In the nineteenth century, the “lucifer match” became quite popular in England due to its ability to easily ignite with a strike anywhere on the head. There was a large demand for the matches since they were convenient and cheap for buyers. Bryant and May’s company was a large factory that took advantage of the simple production process that only required splints of wood which were heated and dipped into sulfur or paraffin, an inflammable waxy substance, and set in a frame that held thousands of matches. The entire frame was carried to the match maker, and the match maker dipped the matches in a mixture containing materials like glue, dye and phosphorus. The matches were left to dry and packaged afterwards. These children repeated these tasks and worked fourteen hours a day for less than 5 shillings a week, which is roughly equivalent to $1.20 in the United States. The employers were also quick to fine the young girls for offenses such as talking, dropping matches, being tardy, arriving with dirty feet, and going to the restroom without permission (Satre 201). They would also experience the occasional blow from foremen for misconduct.
While the children were concerned with having to follow strict protocol to get paid, another threat soon made its presence known. Unfortunately, the “dippers” were unaware of the toxicity of phosphorus; and an outbreak of “phossy jaw” occurred. This increased in part because workers were not given separate facilities where they could eat, so they ate at their workbenches and were exposed to the phosphorus constantly. The inhaled phosphorous fumes reacts with water and carbon dioxide in the jaw, creating a potent chemical called biphosphate that harmed the jaw bone. The biphosphate specifically targets the jaw because the bone around the teeth is especially sensitive to biphosphate toxicity; and the figure above highlights the decay around the roots of the teeth. Pain and swelling indicated the onset of the illness. Then, the jaw gives off a greenish glow and a foul odor, while becoming covered in abscesses. Finally, the jaw necroses and turns black; and if the infection is allowed to spread, the illness becomes fatal. Amputation of the jaw was the only medical treatment available at the time, so the affected children that were treated would be left disfigured for life. The depiction below displays the obvious overbite and puckering of the cheeks.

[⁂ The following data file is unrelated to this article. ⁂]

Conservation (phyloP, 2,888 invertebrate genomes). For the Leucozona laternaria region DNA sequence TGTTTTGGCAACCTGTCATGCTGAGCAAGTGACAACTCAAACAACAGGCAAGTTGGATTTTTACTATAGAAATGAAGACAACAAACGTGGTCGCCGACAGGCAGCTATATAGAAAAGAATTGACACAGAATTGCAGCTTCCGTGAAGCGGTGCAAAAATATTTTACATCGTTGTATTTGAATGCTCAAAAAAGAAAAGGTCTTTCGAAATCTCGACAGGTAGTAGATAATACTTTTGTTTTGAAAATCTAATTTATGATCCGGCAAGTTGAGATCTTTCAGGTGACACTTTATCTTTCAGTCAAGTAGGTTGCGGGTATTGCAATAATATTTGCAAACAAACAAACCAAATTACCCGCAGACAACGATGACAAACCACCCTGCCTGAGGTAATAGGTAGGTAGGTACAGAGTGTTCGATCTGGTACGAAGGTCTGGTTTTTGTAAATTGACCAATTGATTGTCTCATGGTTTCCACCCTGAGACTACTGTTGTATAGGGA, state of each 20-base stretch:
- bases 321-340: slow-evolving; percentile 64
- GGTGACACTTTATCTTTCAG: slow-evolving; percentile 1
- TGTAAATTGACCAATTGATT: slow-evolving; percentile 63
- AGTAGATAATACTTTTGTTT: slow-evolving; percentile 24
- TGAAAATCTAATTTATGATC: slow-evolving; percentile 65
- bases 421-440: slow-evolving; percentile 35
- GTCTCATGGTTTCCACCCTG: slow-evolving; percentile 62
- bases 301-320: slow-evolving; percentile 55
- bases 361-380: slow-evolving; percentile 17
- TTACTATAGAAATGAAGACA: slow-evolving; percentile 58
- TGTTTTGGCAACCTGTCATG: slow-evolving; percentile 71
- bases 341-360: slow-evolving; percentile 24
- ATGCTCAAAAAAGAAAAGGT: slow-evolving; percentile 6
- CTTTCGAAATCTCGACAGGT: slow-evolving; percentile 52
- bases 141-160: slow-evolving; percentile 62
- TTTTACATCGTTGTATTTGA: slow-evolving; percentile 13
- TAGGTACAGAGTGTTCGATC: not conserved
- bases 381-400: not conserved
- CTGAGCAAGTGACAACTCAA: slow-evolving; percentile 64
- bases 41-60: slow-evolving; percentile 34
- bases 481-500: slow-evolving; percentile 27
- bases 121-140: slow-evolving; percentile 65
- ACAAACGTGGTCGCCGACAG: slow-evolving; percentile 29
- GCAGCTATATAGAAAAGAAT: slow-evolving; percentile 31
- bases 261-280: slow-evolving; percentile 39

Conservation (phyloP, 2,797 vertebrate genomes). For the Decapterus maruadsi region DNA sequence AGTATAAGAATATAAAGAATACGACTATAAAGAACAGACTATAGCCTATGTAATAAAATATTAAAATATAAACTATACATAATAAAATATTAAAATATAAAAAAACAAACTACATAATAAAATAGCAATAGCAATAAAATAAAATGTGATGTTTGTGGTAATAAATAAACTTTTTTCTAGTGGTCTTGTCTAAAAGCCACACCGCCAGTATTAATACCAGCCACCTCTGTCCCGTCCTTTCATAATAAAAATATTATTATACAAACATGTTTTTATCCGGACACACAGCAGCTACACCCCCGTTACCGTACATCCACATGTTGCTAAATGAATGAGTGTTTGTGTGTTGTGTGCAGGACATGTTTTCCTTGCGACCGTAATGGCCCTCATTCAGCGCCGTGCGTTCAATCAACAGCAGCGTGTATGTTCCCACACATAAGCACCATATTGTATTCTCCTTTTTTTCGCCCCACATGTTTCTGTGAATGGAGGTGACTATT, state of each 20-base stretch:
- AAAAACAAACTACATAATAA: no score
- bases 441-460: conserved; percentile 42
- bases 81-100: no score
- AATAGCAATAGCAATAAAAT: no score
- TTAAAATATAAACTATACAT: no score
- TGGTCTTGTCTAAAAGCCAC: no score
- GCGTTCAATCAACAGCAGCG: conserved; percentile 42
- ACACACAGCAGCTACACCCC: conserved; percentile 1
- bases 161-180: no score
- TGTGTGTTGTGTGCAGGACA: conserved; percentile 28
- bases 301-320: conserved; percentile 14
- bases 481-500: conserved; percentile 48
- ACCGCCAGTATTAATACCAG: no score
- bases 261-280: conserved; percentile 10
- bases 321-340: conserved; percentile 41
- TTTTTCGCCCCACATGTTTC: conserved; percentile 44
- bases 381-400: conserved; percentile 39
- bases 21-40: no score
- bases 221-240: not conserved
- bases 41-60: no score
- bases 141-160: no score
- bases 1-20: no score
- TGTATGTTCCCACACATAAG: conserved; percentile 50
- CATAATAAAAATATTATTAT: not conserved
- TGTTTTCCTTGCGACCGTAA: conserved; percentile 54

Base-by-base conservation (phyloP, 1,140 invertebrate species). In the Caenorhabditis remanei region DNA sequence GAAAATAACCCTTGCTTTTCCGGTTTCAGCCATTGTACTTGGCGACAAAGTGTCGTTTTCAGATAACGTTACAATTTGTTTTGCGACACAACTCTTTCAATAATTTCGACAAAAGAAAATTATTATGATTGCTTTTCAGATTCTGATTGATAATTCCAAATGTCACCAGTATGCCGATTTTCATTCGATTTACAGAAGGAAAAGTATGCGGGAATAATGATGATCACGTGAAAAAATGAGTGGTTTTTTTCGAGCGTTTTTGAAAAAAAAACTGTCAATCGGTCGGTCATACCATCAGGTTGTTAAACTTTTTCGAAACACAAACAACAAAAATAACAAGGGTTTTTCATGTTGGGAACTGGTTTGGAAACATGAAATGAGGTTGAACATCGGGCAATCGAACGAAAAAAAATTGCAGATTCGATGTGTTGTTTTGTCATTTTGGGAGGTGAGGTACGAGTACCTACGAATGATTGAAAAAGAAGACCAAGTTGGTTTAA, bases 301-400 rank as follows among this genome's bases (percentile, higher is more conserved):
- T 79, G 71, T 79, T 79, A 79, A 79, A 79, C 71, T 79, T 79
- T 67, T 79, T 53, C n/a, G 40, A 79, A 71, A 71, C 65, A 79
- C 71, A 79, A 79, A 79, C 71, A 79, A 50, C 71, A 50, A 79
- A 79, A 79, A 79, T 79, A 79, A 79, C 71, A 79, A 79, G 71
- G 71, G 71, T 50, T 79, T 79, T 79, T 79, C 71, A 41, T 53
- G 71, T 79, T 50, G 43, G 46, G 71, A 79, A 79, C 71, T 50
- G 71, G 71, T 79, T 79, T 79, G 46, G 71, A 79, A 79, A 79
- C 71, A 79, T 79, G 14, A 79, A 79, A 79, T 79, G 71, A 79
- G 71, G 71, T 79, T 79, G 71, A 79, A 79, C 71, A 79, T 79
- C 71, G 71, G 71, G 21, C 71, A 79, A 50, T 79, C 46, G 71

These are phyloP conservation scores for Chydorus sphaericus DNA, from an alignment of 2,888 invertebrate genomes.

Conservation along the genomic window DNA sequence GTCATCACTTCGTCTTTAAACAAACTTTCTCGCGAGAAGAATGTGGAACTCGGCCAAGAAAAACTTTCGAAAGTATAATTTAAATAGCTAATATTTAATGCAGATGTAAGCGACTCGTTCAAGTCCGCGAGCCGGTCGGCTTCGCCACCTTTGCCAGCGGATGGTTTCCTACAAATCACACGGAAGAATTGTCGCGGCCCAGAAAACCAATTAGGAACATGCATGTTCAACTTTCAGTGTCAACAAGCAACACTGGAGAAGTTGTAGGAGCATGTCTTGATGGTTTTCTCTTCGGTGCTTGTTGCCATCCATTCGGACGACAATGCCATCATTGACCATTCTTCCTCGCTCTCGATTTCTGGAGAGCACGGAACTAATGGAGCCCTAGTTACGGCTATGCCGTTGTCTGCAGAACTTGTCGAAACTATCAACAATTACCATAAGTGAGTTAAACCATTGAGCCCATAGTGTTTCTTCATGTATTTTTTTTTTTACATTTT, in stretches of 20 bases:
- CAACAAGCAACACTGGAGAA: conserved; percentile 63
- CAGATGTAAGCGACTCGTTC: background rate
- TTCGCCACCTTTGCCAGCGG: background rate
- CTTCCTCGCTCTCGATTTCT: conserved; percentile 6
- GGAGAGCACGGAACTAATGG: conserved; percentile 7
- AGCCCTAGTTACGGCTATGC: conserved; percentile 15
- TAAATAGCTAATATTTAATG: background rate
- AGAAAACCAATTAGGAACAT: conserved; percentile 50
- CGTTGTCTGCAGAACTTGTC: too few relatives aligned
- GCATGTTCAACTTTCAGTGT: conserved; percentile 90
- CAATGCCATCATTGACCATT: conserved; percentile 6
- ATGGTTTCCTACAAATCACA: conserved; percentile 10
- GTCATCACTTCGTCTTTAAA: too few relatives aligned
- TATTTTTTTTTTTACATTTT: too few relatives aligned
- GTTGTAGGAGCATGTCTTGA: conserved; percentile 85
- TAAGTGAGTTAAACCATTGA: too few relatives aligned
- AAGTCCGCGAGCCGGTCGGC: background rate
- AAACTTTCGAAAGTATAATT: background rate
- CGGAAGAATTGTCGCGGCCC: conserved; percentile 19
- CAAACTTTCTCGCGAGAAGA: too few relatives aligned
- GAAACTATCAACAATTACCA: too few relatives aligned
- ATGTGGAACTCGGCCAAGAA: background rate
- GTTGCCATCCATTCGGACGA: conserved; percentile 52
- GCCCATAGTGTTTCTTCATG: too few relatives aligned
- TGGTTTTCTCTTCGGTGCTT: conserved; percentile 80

Another disfigurement that affected the children was baldness. The children would often carry boxes on their heads; and with the long, frequent shifts that the children worked, the hair would eventually rub off. While baldness is not nearly as terrifying as a jawbone putrifying, it is a permanent defacement that often harmed the girls’ confidence and self esteem.
Because the largest output of matches was expected, work was often twelve hours a day. They were paid initially meager wages, and had large pay reductions due to fines. With the small amount left, workers were expected to pay for clothing, rent, brushes, paint, and other equipment. They were told to never “mind their fingers” when working with machinery. Due to this, injury of the fingers and hands was common.
In 1888, Clementina Black gave a speech on female labor; and Annie Besant, an author in the audience, was so horrified with the working conditions at the Bryant and May factory that she went to the factory the next day and interviewed the adolescent women working there. She wrote an article called “White Slavery in London” that was published in her newspaper titled, The Link. Within the paper, she discusses the appalling working conditions in the factory. Besant used her newspaper as a way rile up her audience and call for a boycott of the Bryant and May factory. In one of her articles, she wrote, “Girls are used to carrying boxes on their heads until the hair is rubbed off and the young heads are bald at fifteen years of age? Country clergymen with shares in Bryant & May’s draw down on your knee your fifteen year old daughter; pass your hand tenderly over the silky clustering curls, rejoice in the dainty beauty of the thick, shiny tresses” (Simkin 2014).
The factory, of course, attempted to cover up the incident by having their workers sign a statement that said the employees were happy with their working conditions. Naturally, a group of adolescent women refused; and they were fired. Then 1,400 women at Bryant and May went on strike. The women decided to organize a matchgirls’ union, and Besant was appointed their leader (Simkin 2014).
After 3 weeks, the company decided to re-hire the women and put a stop to the fine system. Besant, along with other prominent authors, decided to continue to spread awareness of the toxicity of yellow phosphorus until it was illegal (Simkin 2014).
The Report of the Medical Officer of Health for Edmonton, 1908 notes that new legislation, “The White Phosphorus Matches Act” finally prohibited the use of phosphorus in matches in order to eliminate “match-maker’s jaw” (another name for phossy jaw) (p. 58).
Written by Nina Rivera Roldan with contributions by Denise Webb
Satre, Lowell J. “After the Match Girls’ Strike: Bryant and May in the 1890s” in Victorian Studies, Vol. 26, No. 1, pp. 7-31.
Simkin, John. The Matchgirls Strike in Spartacus Educational. 2014